The view is eastwards from the south side of the broad Canale della Giudecca, off what Ian Warrell has identified as ‘the shell of the deconsecrated church of Santi Biagio e Cataldo’ in the right foreground; Tate D32129 (Turner Bequest CCCXV 13), a view to the west in this sketchbook, shows the same building on the left.1 Before the development of the Sacca Fisola island across the Canale dei Lauranesi, what is now the east bank of the canal was the waterfront at the blunt western end of the Isola della Giudecca, with the open waters of the Lagoon beyond.2 The Fondamenta San Biagio runs around the north-western tip of the Giudecca, and the first canal traversing it is the Rio di San Biagio; old maps show the convent of Santi Biagio e Cataldo on the west side of the latter, looking north over the main channel, and it is shown in engravings and paintings with the shallow pitched roof of its plain church beside the quay. It had been supressed in 1810, becoming much depleted before its demolition around 18823 to make way for the substantial Molino Stucky mill and factory complex4 (now a hotel).
The church is noted as ‘St Biagio’ on a page of Giudecca sketches in the 1840 Venice and Botzen sketchbook (Tate D31823; Turner Bequest CCCXIII 17), and there is what seems to be a two-part panorama of a similar view, including the building in the right foreground, in the same book (D31854; CCCXIII 33). Compare also one of the buildings on a page of fragmentary waterfront studies in the Venice; Passau to Würzburg sketchbook (Tate D31292; Turner Bequest CCCX 8a).
Discussing the painting Venice – Sunset, a Fisher, exhibited at the Royal Academy in 1845 (Tate N00542),5 which may show elements of a similar view, Warrell suggested that it was ‘entirely possible that he was playing with motifs recorded in his sketchbooks and reassembling them in arrangements that suited his own fancy’, noting a ‘similar divergence between Turner’s informal graphic work and its public expression’6 here. The topography seems fluid, with what appear to be the campanile of San Marco and the two unequal domes of Santa Maria della Salute either side of the nearer tower on the left, the slim campanile of San Giorgio Maggiore at the centre, and the domes of the Zitelle and the Redentore along the Giudecca on the right. However, from the notional viewpoint off the lost convent, the Salute is hidden by the Gesuati church, with its less monumental dome and long nave flanked by twin campanili. The background may be informed by a similarly atmospheric view in this sketchbook (D32127; CCCXV 11), taken from further east, south of the Gesuati, where the Salute seems to be in relatively accurate juxtaposition with the other churches, albeit the panorama is greatly compressed. Warrell has linked the two colour studies including the convent with two others in this book, perhaps showing the waterfront around Santa Marta (D32125–D32126; CCCXV 9, 10), on the north side of this then relatively quiet western end of the Giudecca canal, since much developed with consequent complications in identifying the settings.7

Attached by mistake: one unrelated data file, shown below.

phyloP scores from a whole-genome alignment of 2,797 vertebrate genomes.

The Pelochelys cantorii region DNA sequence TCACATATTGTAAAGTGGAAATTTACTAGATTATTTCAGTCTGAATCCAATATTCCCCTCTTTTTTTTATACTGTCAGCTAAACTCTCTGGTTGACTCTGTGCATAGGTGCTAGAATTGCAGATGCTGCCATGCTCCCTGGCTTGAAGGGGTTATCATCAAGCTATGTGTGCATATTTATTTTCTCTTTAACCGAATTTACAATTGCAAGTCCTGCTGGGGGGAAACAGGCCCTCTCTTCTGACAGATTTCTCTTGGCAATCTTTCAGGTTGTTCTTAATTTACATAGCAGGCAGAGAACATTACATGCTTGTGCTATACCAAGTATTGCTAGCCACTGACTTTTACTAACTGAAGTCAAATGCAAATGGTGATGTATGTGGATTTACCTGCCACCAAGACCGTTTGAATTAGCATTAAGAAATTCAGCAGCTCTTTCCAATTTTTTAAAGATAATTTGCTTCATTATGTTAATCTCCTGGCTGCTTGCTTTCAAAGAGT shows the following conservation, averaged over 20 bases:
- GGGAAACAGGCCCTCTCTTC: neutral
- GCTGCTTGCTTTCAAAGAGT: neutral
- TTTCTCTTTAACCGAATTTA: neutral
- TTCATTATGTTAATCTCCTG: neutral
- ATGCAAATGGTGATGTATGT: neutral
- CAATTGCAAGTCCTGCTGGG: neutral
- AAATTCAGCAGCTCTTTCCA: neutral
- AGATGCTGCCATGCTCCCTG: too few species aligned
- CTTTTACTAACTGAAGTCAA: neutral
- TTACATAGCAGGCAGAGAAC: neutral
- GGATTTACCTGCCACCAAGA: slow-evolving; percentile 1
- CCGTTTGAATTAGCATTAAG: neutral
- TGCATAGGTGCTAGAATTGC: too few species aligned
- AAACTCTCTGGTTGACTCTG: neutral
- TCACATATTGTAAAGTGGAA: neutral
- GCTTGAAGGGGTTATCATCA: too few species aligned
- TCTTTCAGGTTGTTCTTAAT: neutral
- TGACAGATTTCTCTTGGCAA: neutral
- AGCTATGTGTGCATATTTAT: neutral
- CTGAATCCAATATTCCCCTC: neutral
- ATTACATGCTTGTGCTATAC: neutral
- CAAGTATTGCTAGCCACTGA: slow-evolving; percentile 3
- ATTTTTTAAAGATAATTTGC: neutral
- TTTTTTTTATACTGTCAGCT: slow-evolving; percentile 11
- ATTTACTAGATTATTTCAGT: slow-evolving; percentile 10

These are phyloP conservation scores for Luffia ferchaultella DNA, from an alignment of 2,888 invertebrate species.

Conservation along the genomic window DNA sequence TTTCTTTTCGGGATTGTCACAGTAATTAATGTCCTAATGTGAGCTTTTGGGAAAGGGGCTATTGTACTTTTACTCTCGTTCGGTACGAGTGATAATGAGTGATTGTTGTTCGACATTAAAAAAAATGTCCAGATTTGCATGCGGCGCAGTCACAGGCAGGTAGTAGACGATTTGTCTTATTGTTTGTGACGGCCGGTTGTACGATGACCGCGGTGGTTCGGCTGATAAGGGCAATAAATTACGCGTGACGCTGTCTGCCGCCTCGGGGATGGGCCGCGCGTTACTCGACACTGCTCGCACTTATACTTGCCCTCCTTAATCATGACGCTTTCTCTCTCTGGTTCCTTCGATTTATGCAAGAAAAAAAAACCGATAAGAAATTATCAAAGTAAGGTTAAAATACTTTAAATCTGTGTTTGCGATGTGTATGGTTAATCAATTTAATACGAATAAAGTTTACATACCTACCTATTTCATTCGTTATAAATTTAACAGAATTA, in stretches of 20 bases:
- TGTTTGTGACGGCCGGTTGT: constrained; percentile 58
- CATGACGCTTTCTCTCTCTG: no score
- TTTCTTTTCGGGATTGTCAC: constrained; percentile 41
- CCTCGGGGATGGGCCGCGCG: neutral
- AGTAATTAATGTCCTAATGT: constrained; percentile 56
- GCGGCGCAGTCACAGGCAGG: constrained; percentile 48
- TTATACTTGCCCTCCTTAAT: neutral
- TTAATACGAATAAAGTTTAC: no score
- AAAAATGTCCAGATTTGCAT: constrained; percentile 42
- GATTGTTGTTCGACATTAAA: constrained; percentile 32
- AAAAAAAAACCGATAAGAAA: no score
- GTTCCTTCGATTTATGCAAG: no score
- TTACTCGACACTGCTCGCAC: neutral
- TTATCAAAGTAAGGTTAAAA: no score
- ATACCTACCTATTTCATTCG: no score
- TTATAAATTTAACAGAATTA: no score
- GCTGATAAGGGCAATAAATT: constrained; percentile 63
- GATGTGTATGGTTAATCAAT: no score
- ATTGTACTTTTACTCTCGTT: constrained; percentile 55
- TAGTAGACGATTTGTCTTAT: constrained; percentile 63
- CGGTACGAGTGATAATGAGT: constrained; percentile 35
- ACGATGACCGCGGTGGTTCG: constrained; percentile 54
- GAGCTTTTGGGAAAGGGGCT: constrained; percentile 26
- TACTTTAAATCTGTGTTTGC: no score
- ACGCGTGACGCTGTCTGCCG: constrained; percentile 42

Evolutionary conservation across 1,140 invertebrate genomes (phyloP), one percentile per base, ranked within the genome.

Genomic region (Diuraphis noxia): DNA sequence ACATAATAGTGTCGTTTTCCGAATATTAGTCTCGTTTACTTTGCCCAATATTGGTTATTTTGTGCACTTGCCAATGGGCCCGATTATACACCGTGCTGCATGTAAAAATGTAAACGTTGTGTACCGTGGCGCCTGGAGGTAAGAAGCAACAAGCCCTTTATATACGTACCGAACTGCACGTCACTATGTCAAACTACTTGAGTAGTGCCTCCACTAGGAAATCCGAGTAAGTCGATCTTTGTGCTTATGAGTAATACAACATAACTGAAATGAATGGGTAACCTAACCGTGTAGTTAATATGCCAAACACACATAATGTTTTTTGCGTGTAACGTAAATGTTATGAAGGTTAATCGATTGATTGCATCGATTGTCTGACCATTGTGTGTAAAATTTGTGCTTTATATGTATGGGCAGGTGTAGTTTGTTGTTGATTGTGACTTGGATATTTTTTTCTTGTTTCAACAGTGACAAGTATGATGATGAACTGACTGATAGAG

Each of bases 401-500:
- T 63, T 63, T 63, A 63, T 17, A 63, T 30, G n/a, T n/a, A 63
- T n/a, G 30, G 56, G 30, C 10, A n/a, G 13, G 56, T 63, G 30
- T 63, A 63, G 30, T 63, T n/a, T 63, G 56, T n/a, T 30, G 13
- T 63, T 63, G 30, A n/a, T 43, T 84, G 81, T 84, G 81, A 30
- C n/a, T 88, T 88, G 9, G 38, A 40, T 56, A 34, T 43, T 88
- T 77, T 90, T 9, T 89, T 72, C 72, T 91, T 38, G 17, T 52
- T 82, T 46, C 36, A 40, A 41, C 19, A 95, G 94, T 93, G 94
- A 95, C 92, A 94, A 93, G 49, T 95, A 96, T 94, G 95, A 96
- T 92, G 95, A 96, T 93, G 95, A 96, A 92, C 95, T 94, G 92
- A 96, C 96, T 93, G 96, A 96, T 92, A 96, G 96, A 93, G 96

Warrell 2003, p.194; see also p.188.
See maps of 1797 and 1849, in Stainton 1985, p. and Warrell 2003, fig.1 respectively; see also Warrell 2003, p.194.
See Jeff Cotton, ‘Santi Biagio e Cataldo’, The Churches of Venice, accessed 16 July 2018, https://www
.churchesofvenice. .co .uk /demolished .htm #santib &c
See Warrell 2003, p.188.
Martin Butlin and Evelyn Joll, The Paintings of J.M.W. Turner, revised ed., New Haven and London 1984, p.264 no.419, pl.423.
Gage 1969, p.39.
See Sam Smiles, ‘Open air, work in’, in Evelyn Joll, Martin Butlin and Luke Herrmann (eds.), The Oxford Companion to J.M.W. Turner, Oxford 2001, pp.205–7.
Wilton 1975, p.139; see also p.142.
Stainton 1985, p.55.
Warrell 2003, p.194.
Butlin 1962, p.66.
Upstone 1993, p.36.
Warrell 1995, p.113.
Cook and Wedderburn 1904, pp.214–15.